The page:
U.S. Senator Joe Manchin became so emotional on Wednesday about the Newtown massacre and his push for background checks for gun buyers that parents whose children were killed at the Connecticut school in December were moved to comfort him.
"I'm a parent. ... I'm a grandparent," the West Virginia Democrat told reporters during a meeting in his office with eight Newtown family members on Wednesday, when asked what he thought it meant to have them visiting the U.S. Capitol.
"I can't imagine this ... to do something," he tried to say, in tears, before giving up on his effort to answer.
An aide picked up a box of tissues, and handed them to Nicole Hockley, whose 6-year-old son, Dylan, was among the 20 children killed at the school. Hockley passed them out to the others - the other relatives, and the distraught senator.
"Let's all share," Manchin joked shakily as some of the parents consoled him.
Manchin, a conservative Democrat who has been a firm supporter of gun rights, reached a breakthrough deal with a Republican senator, Pat Toomey, on a measure to expand background checks for gun buyers.
The deal, which they announced on Wednesday, boosts the prospects the Senate will approve at least some of the gun restrictions proposed by President Barack Obama in the aftermath of the Newtown shooting.
Eleven relatives of the Newtown victims flew to Washington on Air Force One with Obama on Monday. They have spent much of the past two days in meetings with senators, urging them at least to allow a vote on Obama's proposals.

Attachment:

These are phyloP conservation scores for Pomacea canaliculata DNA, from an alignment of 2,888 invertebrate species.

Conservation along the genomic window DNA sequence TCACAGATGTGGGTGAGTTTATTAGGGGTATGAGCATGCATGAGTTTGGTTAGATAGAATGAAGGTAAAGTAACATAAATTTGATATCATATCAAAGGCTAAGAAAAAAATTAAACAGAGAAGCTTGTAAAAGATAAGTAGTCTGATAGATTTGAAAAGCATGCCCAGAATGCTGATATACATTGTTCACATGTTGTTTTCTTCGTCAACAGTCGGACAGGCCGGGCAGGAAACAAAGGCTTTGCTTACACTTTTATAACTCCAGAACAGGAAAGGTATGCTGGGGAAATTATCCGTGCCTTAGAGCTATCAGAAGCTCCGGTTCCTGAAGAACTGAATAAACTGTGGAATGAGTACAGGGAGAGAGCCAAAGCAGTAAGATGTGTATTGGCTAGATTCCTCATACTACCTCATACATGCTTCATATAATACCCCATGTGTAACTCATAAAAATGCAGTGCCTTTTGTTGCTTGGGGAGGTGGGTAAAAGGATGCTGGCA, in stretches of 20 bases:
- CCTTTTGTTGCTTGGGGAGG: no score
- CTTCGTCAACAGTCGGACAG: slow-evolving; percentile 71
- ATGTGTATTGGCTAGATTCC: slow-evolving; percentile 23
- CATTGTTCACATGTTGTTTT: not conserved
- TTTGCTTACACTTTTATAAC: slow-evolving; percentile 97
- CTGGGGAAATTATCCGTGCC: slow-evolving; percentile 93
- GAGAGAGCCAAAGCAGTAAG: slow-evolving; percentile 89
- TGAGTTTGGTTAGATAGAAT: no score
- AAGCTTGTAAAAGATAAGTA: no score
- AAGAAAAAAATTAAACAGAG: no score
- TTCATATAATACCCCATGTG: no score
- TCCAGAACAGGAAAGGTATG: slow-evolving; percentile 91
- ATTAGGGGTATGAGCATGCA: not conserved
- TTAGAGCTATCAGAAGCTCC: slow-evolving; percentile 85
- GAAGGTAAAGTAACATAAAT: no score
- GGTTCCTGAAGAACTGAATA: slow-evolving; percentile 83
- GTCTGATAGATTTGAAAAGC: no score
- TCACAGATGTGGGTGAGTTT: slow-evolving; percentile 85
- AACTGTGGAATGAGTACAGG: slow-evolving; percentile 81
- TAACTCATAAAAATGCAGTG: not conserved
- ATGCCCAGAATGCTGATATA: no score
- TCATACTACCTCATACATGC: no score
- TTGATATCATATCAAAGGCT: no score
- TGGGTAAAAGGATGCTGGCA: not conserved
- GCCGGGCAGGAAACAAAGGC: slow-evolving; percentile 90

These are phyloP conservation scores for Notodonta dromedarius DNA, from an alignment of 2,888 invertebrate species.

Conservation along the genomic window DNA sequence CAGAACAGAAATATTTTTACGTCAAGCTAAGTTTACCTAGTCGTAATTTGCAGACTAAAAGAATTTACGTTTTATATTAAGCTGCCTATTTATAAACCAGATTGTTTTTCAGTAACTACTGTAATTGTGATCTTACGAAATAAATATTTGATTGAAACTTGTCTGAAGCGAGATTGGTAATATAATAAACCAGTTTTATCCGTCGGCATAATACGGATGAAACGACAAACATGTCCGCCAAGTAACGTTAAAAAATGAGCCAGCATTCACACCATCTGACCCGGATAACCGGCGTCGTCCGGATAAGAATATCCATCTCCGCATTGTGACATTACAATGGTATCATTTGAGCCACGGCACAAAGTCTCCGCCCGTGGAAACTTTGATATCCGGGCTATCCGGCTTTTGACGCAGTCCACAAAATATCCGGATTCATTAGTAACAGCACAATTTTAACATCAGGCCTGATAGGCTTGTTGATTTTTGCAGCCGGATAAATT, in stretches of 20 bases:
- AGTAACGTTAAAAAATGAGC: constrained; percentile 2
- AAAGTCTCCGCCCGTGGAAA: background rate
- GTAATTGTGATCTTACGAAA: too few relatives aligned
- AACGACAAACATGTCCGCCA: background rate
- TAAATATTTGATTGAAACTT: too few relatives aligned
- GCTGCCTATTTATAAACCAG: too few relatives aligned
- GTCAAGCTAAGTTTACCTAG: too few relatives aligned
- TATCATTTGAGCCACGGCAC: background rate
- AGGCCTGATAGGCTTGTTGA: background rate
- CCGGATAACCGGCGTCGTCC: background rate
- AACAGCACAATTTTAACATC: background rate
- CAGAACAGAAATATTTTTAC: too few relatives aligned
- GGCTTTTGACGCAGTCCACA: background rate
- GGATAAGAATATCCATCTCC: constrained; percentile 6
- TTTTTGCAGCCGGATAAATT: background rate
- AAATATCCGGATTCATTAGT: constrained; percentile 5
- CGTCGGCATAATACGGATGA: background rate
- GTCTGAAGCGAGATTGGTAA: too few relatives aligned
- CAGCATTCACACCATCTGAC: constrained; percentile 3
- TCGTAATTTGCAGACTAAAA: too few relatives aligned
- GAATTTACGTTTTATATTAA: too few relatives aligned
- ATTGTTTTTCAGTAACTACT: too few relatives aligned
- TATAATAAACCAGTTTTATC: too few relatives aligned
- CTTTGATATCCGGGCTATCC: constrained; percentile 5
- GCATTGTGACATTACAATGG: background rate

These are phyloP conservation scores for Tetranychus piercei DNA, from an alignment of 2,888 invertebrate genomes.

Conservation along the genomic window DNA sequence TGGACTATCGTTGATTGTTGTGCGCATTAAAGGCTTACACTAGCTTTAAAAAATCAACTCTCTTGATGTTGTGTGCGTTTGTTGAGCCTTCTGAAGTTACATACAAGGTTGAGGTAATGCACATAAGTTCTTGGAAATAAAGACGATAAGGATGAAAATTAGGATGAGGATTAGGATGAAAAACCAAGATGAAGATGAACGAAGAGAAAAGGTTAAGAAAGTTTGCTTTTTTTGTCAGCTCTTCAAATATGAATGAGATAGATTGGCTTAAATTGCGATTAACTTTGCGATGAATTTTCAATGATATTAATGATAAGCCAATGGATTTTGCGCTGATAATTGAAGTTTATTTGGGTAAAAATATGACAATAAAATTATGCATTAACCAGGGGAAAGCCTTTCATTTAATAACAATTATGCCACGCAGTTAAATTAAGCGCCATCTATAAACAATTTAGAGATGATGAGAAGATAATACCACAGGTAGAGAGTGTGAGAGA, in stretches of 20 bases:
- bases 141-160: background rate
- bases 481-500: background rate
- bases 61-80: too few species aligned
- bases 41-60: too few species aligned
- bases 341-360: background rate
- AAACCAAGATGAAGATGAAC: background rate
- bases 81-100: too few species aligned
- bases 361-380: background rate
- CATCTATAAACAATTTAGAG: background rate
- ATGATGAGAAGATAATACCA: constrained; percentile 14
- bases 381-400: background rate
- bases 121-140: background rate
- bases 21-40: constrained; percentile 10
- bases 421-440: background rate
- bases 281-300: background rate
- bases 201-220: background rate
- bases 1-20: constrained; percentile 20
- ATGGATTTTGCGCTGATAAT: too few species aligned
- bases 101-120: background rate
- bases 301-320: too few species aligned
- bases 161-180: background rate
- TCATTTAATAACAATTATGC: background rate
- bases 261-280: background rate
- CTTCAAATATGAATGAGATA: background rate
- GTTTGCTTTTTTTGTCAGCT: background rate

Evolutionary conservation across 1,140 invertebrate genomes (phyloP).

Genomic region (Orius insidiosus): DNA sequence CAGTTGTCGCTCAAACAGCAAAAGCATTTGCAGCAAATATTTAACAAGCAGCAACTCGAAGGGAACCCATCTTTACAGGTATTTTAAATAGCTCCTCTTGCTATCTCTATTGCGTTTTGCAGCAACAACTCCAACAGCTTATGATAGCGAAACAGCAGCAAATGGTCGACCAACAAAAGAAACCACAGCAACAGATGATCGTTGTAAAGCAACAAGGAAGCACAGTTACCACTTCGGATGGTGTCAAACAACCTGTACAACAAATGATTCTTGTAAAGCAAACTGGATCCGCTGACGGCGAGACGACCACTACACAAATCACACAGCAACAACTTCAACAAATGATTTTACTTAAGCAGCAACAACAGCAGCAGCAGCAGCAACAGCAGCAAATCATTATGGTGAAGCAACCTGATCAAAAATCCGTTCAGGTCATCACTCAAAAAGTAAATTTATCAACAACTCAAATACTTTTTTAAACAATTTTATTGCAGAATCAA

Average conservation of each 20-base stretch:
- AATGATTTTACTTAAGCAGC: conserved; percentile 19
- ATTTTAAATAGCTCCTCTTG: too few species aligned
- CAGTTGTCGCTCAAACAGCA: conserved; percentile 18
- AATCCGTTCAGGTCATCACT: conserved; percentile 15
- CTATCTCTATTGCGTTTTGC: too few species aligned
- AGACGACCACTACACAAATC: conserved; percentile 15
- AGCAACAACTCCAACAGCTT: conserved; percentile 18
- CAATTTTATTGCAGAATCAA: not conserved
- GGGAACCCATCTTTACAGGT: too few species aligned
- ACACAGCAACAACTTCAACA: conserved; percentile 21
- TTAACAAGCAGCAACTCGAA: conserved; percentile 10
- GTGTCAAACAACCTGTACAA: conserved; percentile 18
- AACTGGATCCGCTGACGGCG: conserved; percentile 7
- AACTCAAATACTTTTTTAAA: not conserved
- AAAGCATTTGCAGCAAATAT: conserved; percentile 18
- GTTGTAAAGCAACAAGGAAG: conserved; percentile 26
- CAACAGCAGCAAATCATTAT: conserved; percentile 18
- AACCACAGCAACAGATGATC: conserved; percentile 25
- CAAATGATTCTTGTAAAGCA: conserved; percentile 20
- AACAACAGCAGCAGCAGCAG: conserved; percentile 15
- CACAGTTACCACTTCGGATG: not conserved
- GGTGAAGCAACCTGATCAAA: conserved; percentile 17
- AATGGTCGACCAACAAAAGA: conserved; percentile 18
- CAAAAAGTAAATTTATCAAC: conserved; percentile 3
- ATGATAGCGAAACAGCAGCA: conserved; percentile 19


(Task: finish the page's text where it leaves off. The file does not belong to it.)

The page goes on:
"Senator, the worst day of my life wasn't December 14, it was actually the Sunday and Monday after, when I had to go to the funeral home and I had to walk 10 paces and it took me 45 minutes to walk those 10 paces," said Nelba Marquez-Greene, whose 6-year-old daughter, Ana, was killed at Sandy Hook Elementary School. Six adults also died in the shooting.
Marquez-Greene thanked Manchin for his work on the background-check measure. "I was so inspired by your courage," she said.
'LONG LINE OF DOMINOS'
David Wheeler, whose 6-year-old son, Benjamin, was slain on Dec. 14, said the families knew the push for change would not be easy.
"We understand very deeply that what happened to us was, in a sense, like a long line of dominos just waiting for the first one to be tipped over," he said, also expressing gratitude to Manchin and Toomey.
Many hurdles remain before any legislation becomes law, including weeks of expected debate in the Senate and amendments that could make the bill unacceptable to senators who now support it. A few Republican senators - and Democrats from Republican-leaning states - have vowed to use procedural measures to prevent the bill from even coming to a vote.
Manchin said he hoped the senators' resistance was due to their ignorance about what was actually in the legislation, and that their minds might change once they saw it.
"I'm going to take the approach that they haven't the facts, they don't know exactly what we have," Manchin said.
He acknowledged that although he is a member of the National Rifle Association, he did not always agree with all of the powerful lobbying group's positions.
"I believe in what we've done, and I'm ready to work for it. I'm not worried about how we're rated."
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